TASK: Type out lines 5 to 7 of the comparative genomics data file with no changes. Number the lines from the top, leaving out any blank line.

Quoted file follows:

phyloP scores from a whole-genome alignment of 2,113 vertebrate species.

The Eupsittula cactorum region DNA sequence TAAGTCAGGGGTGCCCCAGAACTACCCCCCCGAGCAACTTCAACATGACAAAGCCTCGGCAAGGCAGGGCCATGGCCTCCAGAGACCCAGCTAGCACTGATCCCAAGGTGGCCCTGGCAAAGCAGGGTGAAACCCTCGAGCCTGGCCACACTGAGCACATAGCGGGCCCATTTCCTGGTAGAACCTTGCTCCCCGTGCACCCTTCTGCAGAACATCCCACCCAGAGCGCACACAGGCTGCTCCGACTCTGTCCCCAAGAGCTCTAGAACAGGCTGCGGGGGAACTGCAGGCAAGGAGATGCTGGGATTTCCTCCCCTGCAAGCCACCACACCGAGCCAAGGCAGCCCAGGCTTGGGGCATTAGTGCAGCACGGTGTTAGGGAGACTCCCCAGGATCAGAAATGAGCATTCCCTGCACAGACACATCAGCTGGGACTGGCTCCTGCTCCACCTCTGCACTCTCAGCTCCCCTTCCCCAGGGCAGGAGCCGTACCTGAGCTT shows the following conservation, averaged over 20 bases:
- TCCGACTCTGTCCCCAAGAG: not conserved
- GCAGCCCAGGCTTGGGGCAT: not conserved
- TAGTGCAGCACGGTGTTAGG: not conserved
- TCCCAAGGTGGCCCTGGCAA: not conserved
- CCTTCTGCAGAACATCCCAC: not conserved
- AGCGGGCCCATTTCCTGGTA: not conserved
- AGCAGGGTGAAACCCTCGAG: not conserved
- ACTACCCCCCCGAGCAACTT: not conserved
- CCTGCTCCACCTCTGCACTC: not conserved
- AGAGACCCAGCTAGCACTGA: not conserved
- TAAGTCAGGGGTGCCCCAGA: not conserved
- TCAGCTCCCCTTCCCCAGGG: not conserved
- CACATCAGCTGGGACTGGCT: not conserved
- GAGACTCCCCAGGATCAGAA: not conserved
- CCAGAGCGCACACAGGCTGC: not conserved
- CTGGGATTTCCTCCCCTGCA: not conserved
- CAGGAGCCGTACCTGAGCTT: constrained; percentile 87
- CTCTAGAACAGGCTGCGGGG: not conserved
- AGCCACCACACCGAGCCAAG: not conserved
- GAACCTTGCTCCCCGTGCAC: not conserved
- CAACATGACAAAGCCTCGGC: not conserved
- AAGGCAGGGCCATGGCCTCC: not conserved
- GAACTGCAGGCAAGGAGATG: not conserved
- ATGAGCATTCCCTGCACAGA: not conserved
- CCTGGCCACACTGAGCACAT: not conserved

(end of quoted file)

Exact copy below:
- TAGTGCAGCACGGTGTTAGG: not conserved
- TCCCAAGGTGGCCCTGGCAA: not conserved
- CCTTCTGCAGAACATCCCAC: not conserved